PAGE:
Tuesday, December 15, 2020

Monument Lake, Everglades, FL

ODOMETER: 80,735 | MILES TRAVELED: 2,790

 

by Grant

I found an airboat ride that got great reviews online for this morning. Jana and I have our usual early morning coffee together and take the dogs for their morning walk.

Phoebe decides to go after a little black dog that a lady is walking nearby. She is so strong she drags Jana over and I have to rugby tackle Phoebe before any damage is done, or someone has a heart attack. The poor lady and puppy :-(( she’s apologizing because she walked into our ‘space’, but we’re mortified by Phoebe’s actions and it starts the day off very poorly. Luckily, everyone is unharmed.

Jana’s hip and knee are hurt, I think I cracked a rib (not as hardy as I used to be) and the kids are equally concerned. We decided to do the airboat tour anyway and head over to Everglade City Airboat Tours

Gamble Family Adventures and Travel Blog | Living on a Bus

The skipper of the airboat is Captain Gary and he’s a 190-year veteran of the airboat industry. We’ve heard, and he confirmed, that there are a lot of airboat outfits that push their boats well beyond safe limits. If you’re after a nail biting, death defying thrill ride then those opportunities abound. Everglades City Airboat rides focus on safety and sharing their knowledge of the mangrove habitat that this boundary between the Everglades and the ocean.

It abounds with alligators, manatees, abundant birdlife and much more. Captain Gary does a really nice job gliding his airboat through a complex web of narrow channels. Jack got a lot of great birdlife photos and we all really enjoyed being immersed in this ecosystem, which feels prehistoric and other-worldly.

On the way back to the campground, we stop at Joanie’s Cafe which is a little red shack on the side of 41 whose proprietor (Joanie I assume) is a tough local of this grass jungle.

We also stop at the H.W. Williams Roadside Park and get up and close with some alligators. It’s a very cool opportunity to see these ancient reptiles in their native habitat.

We head back to the RV and I spend some time catching up on work and Jana and Jack search through many days of great photos to see what we have to share from our recent exploits.

Jack got a lot of great birdlife photos and we all really enjoyed being immersed in this ecosystem, which feels prehistoric and other-worldly.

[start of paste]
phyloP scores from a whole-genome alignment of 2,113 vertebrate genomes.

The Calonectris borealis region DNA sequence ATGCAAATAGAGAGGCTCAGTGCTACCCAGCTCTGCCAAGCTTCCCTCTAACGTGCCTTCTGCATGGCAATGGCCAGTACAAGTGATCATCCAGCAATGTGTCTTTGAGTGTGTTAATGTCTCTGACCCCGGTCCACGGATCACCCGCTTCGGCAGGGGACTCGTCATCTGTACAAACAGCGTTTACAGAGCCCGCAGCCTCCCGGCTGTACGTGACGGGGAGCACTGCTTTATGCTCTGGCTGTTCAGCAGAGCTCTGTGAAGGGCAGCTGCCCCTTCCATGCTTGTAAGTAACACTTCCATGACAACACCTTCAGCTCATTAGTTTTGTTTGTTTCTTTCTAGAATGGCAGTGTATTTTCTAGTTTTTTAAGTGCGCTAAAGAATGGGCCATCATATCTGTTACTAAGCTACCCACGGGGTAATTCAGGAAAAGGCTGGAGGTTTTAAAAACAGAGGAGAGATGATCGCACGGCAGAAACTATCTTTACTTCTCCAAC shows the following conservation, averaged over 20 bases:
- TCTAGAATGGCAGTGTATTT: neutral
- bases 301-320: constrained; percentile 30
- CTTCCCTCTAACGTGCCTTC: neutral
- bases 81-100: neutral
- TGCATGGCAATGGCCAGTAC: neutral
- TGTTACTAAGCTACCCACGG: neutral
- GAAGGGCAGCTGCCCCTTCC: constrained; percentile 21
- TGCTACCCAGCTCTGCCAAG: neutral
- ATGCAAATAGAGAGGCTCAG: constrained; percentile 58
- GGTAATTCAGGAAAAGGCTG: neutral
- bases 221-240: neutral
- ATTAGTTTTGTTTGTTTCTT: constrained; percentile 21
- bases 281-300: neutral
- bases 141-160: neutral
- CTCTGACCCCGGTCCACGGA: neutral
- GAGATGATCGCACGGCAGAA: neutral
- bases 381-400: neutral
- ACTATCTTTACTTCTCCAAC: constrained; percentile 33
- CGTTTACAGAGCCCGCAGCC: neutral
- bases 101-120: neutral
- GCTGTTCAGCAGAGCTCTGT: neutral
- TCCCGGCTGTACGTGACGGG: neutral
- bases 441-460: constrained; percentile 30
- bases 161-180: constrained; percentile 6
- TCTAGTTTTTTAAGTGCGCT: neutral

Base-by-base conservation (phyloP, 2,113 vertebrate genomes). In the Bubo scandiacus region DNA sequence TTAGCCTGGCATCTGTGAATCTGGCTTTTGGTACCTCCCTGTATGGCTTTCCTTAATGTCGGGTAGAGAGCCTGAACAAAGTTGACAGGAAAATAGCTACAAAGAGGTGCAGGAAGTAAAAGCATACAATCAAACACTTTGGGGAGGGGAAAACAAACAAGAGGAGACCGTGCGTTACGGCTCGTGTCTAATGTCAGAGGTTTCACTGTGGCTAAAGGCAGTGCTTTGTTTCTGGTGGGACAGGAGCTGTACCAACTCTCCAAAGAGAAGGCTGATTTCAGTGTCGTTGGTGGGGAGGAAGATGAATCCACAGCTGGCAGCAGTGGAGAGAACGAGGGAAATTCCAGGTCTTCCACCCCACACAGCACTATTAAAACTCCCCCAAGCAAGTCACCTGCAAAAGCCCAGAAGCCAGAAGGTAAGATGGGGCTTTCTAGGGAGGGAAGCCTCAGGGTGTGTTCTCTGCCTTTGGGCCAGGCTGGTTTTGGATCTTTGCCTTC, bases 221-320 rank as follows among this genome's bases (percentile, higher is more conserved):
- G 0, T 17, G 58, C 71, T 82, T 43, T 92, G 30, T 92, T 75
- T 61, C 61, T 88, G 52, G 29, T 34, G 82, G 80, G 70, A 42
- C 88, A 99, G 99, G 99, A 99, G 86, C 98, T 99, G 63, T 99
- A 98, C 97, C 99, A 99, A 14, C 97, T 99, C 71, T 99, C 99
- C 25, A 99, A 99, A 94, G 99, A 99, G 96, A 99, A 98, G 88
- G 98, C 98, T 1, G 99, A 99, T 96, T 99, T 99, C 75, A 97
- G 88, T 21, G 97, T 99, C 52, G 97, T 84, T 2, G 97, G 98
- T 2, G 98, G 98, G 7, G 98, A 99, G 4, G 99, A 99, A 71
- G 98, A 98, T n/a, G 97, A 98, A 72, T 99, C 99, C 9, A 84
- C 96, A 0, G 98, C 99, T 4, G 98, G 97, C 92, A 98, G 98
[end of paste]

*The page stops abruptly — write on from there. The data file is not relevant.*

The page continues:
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Sailing Tahiti to Australia | Leg 4: Fiji to Brisbane Passage

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We made trips to get water, fuel and provisions, but apart from that we had to stay on the boat. We passed the time snorkeling (saw a giant moray eel!) and inventing new water sports.

Once we received our exit paperwork, we were finally free to leave for Fiji.

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Reflections

Reflections

These are our personal thoughts on some of our experiences.

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After one year and ten days, we were finally reunited with our puppies, 10-year-old Labradoodles, Mackie and Paigie, and 4-year-old Great Dane, Phoebe.

In the summer of 2020, as COVID was raging through the world, we decided to sell our home in Virginia, move into a 40-foot motorhome named "Thelma," hitch our Jeep "Louise" to her and hit the road.

We had no idea where we were going or how long we'd be traveling. Our kids, Jack, then 16, and Ellie, then 14, were doing school virtually and us parents were working remotely. Mackie, Paigie, and Phoebe had lived their whole lives on our property and we had no idea how they would fare in a "tiny house on wheels" living situation.

We traveled 10,000 miles through 21 states, visited 11 National Parks and spent 3 months over the winter living on the beach in Mexico. It was a trip of a lifetime and we loved it.

In June 2021, we sold Thelma and Louise and bought Hanavave, a 38-foot 2002 Fountaine Pajot catamaran in Tahiti. We decided to relocate our family to Australia, but at the time the only way to get there was by boat.

The puppies had to stay in Washington State and begin the long and cumbersome importation process into Australia. The minimum period is 6 months since the first test and since we had begun the process two months before, we figured that we were saying goodbye for a maximum of four months. It was a very difficult decision, but their caretaker, Colleen, is an amazing lady and we knew that she would take wonderful care of them. Saying goodbye to the puppies was one of the hardest things our family has ever had to do.

Little did we know that it would be a year and ten days before we'd see them again.

Our sailing trip was complicated by the fact that as soon as we arrived in Tahiti, all ports in the South Pacific closed due to the quickly-spreading Delta variant of COVID. This meant that instead of island hopping, we had to make long passages to Australia and there was a lot to be done on Hanavave to prepare her for that journey. We made it to Brisbane in mid-October, but it would take another 8 long months to get the puppies to Australia.

They arrived on June 1, a year to the day we left them.
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Our Trip

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We are currently sailing the South Pacific to Australia.

 

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